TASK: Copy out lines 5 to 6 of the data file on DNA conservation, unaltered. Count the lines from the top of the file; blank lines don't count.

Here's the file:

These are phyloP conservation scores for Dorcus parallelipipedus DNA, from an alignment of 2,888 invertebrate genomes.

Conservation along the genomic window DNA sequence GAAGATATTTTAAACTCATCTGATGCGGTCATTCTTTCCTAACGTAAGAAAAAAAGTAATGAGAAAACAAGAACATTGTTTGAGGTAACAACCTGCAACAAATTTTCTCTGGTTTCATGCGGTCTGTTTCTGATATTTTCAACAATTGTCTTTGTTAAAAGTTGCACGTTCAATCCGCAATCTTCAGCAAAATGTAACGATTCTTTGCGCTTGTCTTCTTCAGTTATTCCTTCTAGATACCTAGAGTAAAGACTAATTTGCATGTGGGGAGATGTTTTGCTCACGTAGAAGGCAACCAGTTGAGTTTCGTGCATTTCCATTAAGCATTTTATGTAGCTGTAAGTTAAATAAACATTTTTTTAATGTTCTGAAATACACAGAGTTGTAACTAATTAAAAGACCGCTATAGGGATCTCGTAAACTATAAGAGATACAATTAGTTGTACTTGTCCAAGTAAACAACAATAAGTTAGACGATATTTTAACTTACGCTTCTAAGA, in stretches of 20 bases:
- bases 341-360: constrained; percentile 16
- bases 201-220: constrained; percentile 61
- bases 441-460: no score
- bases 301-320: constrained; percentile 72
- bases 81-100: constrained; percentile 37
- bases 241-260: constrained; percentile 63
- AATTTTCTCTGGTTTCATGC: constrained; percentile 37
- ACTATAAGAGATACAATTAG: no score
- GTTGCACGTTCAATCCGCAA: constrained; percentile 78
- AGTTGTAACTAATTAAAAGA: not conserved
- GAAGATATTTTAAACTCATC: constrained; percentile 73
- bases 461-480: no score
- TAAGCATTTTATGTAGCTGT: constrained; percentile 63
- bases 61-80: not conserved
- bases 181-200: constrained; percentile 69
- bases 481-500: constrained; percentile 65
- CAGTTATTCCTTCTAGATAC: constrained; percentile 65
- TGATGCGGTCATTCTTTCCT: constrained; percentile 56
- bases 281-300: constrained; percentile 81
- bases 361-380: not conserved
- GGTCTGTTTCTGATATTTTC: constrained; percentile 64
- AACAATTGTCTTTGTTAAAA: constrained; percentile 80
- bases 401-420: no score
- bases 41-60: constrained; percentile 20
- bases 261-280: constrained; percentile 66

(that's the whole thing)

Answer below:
- bases 441-460: no score
- bases 301-320: constrained; percentile 72